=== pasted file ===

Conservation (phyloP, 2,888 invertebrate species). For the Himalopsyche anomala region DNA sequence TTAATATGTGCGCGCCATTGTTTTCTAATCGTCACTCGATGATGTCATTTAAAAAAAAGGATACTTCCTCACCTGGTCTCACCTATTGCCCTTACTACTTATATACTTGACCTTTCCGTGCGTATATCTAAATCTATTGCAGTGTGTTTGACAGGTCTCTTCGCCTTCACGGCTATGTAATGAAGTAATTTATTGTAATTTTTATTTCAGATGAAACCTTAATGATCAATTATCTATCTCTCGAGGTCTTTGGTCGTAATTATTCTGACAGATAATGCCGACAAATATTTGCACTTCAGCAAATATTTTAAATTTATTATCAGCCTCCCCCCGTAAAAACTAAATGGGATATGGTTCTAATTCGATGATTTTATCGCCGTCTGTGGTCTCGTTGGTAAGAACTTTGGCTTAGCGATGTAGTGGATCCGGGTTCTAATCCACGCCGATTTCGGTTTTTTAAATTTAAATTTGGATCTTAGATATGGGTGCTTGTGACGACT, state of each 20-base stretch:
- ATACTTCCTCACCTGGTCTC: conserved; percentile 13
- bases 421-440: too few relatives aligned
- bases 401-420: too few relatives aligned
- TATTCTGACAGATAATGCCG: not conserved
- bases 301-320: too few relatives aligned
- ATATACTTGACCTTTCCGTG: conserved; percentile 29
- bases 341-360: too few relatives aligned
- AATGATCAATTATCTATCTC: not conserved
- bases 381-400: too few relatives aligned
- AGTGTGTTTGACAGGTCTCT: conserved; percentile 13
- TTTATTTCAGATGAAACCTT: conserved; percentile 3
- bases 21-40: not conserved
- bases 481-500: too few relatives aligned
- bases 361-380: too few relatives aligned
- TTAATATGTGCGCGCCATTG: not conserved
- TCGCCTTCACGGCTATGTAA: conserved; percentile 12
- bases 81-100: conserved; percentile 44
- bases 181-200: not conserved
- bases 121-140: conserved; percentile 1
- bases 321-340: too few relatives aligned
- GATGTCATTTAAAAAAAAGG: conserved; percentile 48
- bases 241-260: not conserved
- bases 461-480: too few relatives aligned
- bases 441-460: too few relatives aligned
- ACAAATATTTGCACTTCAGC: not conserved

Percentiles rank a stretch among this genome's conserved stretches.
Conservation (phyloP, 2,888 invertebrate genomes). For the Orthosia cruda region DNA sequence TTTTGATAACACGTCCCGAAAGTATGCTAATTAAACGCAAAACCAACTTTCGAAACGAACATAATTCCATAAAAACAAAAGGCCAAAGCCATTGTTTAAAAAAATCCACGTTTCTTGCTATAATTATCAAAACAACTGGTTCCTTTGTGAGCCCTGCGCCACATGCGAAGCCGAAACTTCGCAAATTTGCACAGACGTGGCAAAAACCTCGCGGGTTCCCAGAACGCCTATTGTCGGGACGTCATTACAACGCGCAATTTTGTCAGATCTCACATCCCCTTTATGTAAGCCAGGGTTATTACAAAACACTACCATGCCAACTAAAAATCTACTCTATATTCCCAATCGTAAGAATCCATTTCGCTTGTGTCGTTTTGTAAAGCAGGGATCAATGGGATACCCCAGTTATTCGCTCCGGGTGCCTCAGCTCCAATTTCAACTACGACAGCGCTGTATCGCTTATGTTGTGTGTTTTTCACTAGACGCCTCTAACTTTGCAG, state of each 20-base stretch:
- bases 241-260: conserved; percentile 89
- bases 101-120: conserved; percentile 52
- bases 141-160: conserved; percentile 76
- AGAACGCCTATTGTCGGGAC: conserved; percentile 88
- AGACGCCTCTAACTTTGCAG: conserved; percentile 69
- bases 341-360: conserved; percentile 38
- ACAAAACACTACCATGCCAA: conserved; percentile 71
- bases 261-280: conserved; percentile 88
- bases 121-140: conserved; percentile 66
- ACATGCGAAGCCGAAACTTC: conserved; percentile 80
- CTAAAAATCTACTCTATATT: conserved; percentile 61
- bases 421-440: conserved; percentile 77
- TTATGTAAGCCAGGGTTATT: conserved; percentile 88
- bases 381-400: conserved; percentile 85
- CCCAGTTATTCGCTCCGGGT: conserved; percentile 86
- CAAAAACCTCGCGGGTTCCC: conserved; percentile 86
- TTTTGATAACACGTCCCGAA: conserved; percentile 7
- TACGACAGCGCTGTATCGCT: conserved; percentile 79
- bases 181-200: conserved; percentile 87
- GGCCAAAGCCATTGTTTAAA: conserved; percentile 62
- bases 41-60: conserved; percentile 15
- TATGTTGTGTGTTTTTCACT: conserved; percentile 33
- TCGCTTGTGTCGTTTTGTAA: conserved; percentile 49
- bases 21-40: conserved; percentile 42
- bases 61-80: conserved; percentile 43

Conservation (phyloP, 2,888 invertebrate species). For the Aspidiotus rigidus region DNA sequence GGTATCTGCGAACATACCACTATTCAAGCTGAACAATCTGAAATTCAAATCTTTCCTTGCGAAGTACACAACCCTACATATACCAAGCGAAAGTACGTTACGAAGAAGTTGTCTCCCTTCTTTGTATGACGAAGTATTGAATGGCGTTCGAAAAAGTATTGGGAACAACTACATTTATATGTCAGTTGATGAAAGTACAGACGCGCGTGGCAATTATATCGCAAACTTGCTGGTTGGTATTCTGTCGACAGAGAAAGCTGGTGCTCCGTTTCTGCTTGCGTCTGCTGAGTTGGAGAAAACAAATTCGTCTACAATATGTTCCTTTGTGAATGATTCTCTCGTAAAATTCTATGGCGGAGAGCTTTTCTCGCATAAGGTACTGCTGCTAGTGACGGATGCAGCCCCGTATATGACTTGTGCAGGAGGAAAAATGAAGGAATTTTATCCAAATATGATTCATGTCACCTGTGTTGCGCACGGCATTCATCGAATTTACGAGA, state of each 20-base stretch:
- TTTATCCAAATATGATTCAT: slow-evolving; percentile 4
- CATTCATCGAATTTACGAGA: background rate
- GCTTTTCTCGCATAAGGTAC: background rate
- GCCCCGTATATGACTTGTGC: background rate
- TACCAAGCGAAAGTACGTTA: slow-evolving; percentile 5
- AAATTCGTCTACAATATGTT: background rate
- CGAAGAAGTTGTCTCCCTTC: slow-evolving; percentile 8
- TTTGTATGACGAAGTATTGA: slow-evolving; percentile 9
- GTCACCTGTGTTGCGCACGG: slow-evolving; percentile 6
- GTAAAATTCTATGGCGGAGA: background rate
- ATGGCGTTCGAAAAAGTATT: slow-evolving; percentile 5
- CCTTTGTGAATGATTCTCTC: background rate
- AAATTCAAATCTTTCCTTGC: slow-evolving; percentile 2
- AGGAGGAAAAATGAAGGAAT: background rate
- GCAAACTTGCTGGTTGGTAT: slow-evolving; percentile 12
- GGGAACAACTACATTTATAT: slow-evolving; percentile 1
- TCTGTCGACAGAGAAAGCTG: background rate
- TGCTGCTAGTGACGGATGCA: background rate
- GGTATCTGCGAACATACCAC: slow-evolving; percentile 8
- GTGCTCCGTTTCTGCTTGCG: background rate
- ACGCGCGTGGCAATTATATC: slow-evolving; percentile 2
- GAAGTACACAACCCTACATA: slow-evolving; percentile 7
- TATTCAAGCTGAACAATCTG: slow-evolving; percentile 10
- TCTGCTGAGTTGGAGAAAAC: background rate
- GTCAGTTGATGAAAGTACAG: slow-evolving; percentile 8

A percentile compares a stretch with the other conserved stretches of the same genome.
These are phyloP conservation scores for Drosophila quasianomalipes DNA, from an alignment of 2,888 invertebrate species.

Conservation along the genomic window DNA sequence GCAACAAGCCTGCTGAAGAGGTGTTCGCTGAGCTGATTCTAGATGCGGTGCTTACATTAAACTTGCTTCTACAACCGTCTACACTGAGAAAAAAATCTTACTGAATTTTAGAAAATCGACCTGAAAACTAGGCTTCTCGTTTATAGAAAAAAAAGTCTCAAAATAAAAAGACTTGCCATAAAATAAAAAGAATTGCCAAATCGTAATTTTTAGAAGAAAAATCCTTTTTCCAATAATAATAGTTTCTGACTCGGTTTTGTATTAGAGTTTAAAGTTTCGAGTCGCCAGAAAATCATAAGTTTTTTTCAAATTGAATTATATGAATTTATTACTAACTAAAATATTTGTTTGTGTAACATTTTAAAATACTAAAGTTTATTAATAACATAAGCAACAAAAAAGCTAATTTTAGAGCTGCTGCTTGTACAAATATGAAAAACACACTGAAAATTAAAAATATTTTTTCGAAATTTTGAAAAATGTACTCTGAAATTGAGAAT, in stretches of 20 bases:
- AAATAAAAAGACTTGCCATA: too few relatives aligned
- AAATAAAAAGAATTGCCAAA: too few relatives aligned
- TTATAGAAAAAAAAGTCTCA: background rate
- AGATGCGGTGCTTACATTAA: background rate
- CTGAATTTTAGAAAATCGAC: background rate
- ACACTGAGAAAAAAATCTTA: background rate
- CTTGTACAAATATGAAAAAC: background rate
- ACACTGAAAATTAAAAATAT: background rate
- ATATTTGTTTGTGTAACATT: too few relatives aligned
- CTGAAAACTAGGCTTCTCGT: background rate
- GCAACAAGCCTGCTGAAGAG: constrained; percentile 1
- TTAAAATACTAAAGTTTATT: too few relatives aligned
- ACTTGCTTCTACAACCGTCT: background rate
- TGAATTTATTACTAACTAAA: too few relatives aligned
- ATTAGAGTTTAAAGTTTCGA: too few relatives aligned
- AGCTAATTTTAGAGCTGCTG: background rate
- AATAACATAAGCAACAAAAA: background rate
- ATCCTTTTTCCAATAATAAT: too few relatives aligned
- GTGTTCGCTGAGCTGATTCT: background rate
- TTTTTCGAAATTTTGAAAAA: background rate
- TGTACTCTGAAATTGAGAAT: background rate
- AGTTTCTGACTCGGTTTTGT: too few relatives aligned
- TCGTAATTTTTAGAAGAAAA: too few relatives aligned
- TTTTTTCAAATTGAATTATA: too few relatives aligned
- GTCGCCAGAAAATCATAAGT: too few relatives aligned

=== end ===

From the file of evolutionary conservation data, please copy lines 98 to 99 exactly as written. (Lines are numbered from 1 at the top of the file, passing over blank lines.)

- AGCTAATTTTAGAGCTGCTG: background rate
- AATAACATAAGCAACAAAAA: background rate